Tiger Woods sparked a lot of trends when he joined the PGA Tour ten years ago, but one of the most resounding of those was golf fitness. The old jokes about how anyone could win at golf – and with folks named “Lumpy” winning tournaments, they were true – faded away in the face of Tiger’s workout regimen. Professional golfers became athletes – fine-tuned machines built for flexibility, strength, and speed capable of delivering a clubhead to a ball faster and with more strength than ever before.
A few years ago, Titleist opened the “Titleist Performance Institute.” Attending the Institute, located in lovely southern California, instantly became an object of obsession for many. Posts on the Internet began “If I had $10,000 to spare…” The program, at its steepest level, was a costly one, and even the simpler, more inexpensive options still had a comma on the price tag. Unless you were really serious about golf and had money to burn, the Titleist Performance Institute, or TPI, was something you simply dreamed of visiting.
The TPI then produced a series of shows, the “Golf Fitness Academy” on The Golf Channel. They even mailed a free DVD to anyone who requested one via their website. The second season began last July and aired 10 episodes through September, including episodes on Balance, Power, and fitness for female golfers.
Earlier this year, Titleist unveiled MyTPI. MyTPI is, at its core, a web-based personalized fitness routine. It also offers book reviews, articles on fitness, health, and swing tips, and a good bit more. I’ve had the pleasure of testing and using MyTPI for several months now, and here is what I’ve discovered.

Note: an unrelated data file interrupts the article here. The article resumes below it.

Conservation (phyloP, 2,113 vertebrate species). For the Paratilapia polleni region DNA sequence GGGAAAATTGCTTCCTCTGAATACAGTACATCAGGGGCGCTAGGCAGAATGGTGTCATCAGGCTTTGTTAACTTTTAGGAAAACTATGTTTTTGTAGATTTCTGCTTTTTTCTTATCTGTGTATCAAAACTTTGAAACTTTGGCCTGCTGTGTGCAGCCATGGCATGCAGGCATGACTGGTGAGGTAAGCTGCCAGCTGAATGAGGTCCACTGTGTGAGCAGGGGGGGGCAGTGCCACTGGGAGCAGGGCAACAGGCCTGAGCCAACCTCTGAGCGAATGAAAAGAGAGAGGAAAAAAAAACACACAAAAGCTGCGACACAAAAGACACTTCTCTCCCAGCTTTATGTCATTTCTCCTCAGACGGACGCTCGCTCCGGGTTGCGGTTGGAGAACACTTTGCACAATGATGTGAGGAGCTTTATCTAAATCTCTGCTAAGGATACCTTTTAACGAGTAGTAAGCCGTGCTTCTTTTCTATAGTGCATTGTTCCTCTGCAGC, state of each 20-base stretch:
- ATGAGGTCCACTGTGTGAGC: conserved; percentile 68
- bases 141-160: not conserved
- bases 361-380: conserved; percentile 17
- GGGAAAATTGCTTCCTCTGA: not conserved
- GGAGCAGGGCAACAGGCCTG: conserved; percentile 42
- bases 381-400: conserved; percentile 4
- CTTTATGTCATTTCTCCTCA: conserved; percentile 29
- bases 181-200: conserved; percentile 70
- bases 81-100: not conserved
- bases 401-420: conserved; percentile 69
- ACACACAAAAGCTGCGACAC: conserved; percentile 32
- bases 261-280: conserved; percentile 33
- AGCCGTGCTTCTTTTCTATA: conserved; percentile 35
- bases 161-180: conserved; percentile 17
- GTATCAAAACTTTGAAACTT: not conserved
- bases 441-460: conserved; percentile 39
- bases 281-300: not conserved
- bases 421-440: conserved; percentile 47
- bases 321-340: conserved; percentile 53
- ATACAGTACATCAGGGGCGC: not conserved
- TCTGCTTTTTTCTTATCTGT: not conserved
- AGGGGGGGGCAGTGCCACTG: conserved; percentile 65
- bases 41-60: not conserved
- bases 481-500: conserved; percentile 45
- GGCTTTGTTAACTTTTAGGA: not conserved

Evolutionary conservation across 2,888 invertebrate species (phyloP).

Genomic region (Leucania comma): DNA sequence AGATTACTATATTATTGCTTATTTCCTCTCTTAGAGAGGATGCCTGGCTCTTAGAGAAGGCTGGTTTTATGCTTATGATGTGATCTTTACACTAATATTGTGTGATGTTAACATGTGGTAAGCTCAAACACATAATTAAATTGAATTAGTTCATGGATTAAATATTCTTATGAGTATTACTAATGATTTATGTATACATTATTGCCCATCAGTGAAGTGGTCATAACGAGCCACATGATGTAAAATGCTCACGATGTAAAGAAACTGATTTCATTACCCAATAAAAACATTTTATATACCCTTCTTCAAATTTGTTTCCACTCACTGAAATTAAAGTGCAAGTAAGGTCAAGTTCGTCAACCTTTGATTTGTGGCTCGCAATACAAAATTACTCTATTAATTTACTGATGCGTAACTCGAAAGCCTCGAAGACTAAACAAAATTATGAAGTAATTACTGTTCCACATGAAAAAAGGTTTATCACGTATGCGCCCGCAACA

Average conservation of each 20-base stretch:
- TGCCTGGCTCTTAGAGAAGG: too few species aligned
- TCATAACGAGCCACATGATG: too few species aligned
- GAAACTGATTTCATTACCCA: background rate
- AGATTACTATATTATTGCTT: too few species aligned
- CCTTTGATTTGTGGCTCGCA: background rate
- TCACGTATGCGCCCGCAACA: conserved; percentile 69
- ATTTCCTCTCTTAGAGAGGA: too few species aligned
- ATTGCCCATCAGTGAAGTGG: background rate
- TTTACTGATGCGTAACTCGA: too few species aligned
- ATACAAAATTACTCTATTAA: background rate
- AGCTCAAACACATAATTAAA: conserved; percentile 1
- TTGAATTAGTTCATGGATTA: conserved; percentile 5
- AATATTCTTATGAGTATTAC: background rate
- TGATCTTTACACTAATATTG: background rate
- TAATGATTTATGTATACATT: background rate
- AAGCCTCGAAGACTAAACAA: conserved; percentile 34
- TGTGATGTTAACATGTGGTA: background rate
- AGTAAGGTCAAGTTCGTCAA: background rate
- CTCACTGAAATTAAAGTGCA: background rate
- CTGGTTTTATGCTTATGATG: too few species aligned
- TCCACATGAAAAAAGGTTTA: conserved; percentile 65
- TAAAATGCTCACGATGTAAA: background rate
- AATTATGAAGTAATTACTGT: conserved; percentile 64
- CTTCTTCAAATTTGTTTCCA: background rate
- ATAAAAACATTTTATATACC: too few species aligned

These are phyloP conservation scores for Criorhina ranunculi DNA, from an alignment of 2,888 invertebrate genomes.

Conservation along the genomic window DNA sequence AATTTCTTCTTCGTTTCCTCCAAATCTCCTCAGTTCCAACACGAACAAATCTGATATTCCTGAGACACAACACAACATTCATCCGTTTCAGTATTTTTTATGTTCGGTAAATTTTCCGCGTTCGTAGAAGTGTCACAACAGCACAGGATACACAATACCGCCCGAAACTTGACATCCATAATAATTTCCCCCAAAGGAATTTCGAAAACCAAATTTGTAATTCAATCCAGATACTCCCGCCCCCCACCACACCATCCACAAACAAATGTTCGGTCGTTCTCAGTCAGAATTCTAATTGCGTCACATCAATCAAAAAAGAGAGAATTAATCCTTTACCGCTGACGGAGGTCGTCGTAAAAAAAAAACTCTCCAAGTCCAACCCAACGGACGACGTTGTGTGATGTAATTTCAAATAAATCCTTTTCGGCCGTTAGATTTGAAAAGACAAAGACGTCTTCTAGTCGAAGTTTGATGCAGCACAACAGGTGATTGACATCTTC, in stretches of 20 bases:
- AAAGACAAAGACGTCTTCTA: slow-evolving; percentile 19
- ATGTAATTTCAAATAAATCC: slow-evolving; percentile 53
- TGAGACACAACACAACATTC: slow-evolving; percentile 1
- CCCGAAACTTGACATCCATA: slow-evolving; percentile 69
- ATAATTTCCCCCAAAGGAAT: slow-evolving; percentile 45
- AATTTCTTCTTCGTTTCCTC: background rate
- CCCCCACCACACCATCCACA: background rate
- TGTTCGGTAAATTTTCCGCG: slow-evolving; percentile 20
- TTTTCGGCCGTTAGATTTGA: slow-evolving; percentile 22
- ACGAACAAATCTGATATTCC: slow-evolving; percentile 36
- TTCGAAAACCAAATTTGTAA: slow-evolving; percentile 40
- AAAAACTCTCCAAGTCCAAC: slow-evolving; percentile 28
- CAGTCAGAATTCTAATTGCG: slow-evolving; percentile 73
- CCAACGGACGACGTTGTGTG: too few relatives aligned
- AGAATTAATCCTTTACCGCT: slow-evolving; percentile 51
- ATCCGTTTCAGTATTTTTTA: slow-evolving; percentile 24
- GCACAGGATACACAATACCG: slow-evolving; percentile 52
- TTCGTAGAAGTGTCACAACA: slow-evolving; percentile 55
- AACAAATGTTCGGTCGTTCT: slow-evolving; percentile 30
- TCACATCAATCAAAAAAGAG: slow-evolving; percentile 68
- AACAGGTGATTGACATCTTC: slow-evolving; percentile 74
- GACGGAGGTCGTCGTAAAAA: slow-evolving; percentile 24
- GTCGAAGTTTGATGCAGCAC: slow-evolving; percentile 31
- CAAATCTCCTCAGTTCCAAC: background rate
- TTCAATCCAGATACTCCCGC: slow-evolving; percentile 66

MyTPI boils down the $10,000 TPI experience into a $150-per-year customized workout regime. You begin by taking a series of tests that check and measure your balance, strength, and flexibility. Based on the results and the fitness equipment available to you, a personalized workout is created to fit your schedule. When you’re done with the workouts, you can re-test yourself to and the program will again be customized to suit your needs.
After registering for the product via a straightforward checkout procedure, your first task is to go through the “General Fitness Profile Survey.” This survey asks you for your age, weight, gender, handedness (right or left). It asks you how long you’ve been working out (if at all), how long you’d like each workout to last, whether you’d like to incorporate weight loss into the program, and what equipment you have access to, from stationary bikes to medicine balls to weighted clubs. It asks whether you have any injuries or pain to your shoulders, hips, knees, and other critical areas of your body.
Lying on these types of questions does you no good. Though you can choose a 60-minute workout four times per week, you won’t be doing yourself any good if you don’t actually have four hours to work out each week. You also won’t be doing yourself any good if you lie about your weight or any pre-existing injuries. I’m not going to insert a full disclaimer here, but while MyTPI is created with the oversight of a knowledgeable staff of medical doctors and trainers, they cannot foresee every possibility, so check with your doctor before starting the MyTPI workout program (or any other).
After you enter your information, you’re guided through a series of physical tests. You can choose between a 12-step or a 6-step test, though obviously I recommend taking the longer test for more accurate results. Each of the tests checks your strength, flexibility, and/or general fitness.